One of the things everyone remembers about Shakespeare, whether they spent a few weeks on one play in high school or an entire semester on several plays in college, is that he wrote in iambic pentameter. Some may also have vague recollections about their teacher explaining that iambic pentameter isn't difficult to understand, because English "naturally" falls into its rhythms. Dismissing iambic pentameter as merely the answer to a trivia question does a disservice to the metrical devices of both Shakespeare and colloquial English. Metrical matters inform not just poetry but the English stress rules that we use every day without being aware of them.
The "pentameter" in "iambic pentameter" refers to the number of units, or poetic feet, in a line of poetry, in this case five feet per line. The "iambic" talks about the structure of those individual units. An iamb is a two-syllable foot, an unstressed syllable followed by a stressed syllable. Iambs are based on syllables, not words, so they can cross word boundaries. Thus, iambic [entameter is five unstressed/stressed units in a row, which make up one line. This is the pattern that Shakespeare used most often in his poetry, but it should be noted that there are several other metrical patterns mixed in. A contrast between the opening lines of two plays shows this well:
If music be the food of love, play on. —Twelfth Night
Now is the winter of our discontent made glorious summer by this son of York. —Richard III
Twelfth Night begins with Count Orsino just talking (he talks a lot). He's lounging around, and there is nothing particularly urgent or exciting about his speech. This "normalcy" is rendered in iambic pentameter, with the first iamb consisting of an unstressed "if" and a stressed "mu" of "music." This is one way iambic pentameter can be called imitative of normal speech. It is not something from a poet's bag of tricks that puts the stress on the first syllable of music. That's just how the word is pronounced.
On the other hand, we have The Tragedie of Richard the Third, which begins quite differently, shoving you right into the main character's miserable brain and sharp wit with a stressed "Now." A two-syllable poetic foot with a stressed syllable followed by an unstressed one is called a "trochee." The first foot in Richard III is trochaic.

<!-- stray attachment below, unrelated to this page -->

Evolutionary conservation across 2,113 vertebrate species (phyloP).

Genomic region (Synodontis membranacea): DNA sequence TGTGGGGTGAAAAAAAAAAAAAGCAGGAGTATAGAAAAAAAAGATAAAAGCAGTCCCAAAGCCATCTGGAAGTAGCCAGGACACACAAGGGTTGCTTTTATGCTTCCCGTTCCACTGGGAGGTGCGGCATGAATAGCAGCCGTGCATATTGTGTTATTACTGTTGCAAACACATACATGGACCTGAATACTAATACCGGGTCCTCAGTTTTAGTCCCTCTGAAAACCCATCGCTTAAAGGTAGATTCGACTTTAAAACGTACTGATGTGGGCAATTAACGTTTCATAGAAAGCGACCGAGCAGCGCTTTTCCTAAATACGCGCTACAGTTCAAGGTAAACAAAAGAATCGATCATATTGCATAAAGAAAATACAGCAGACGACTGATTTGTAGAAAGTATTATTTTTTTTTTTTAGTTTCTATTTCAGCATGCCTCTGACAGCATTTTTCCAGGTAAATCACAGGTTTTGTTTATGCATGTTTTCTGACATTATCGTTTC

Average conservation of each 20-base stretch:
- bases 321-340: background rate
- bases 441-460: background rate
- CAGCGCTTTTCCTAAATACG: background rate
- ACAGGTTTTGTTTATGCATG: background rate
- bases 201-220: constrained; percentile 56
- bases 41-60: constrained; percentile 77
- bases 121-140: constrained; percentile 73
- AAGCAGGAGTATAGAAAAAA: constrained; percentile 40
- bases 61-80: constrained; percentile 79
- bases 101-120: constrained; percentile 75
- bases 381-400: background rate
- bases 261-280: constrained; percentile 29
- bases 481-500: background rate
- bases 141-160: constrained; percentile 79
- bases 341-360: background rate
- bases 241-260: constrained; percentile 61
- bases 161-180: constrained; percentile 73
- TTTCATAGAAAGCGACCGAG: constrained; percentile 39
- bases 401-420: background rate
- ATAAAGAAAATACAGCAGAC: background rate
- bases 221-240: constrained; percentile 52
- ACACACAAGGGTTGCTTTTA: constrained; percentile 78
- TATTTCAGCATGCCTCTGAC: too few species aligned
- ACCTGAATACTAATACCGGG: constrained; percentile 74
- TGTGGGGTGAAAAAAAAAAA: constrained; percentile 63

People often struggle to hear the stress patterns in the context of a long, unfamiliar, Shakespearean line. There are all sorts of distractions — like plot, and character and maybe some vocabulary — that one doesn't understand. Luckily, modern English provides contrasts limited to single words which can help you hear the difference. English has a bunch of words whose part of speech (and meaning) change based only on which syllable is stressed — in other words, whether they are iambs or trochees. Here are a few:
permit: The verb, "to allow," is an iamb. The trochee is the piece of paper that grants a right, like a "learner's permit."
object: The iamb is a verb meaning "to protest or express disagreement." The noun, meaning "a thing, an entity," is trochaic.
- record: To record means "to preserve something, like a voice or music on some medium" and it's an iamb. The trochee is the noun result of that recording, like all the notes from your doctor visits being preserved in a "medical record."
In addition to these noun/verb contrasts, you also have other contrasts best exemplified by "green house" and "black bird." A "green house," written as two words, is an iamb, and can only refer to a house painted green. A "greenhouse," the trochaic, one-word version, is a glass structure where plants and flowers grow. Similarly, an iambic "black bird" can be any bird that happens to be black, but a "blackbird" is a specific type of bird and is a trochee.
With these clear differences in mind, perhaps the poetic line will be easier to handle. It's important to remember that poetic devices don't spring up fully formed to frustrate unwilling English students. Meter and rhythm and rhyme are present in our language already. Shakespeare invented a lot, but this part of the poet's art consists of taking these raw materials they have on hand and making something wonderful out of them, like a sculptor who sees the final creation in an untouched slab of marble. The building blocks of poetry are all around, present in the words we use every day.
Adam Cooper studied linguistics at Brandeis University and The University of Chicago. Since 2010, he has been working with The Endangered Language Alliance in New York City on documentation and preservation projects.Click here to read other articles by Adam Cooper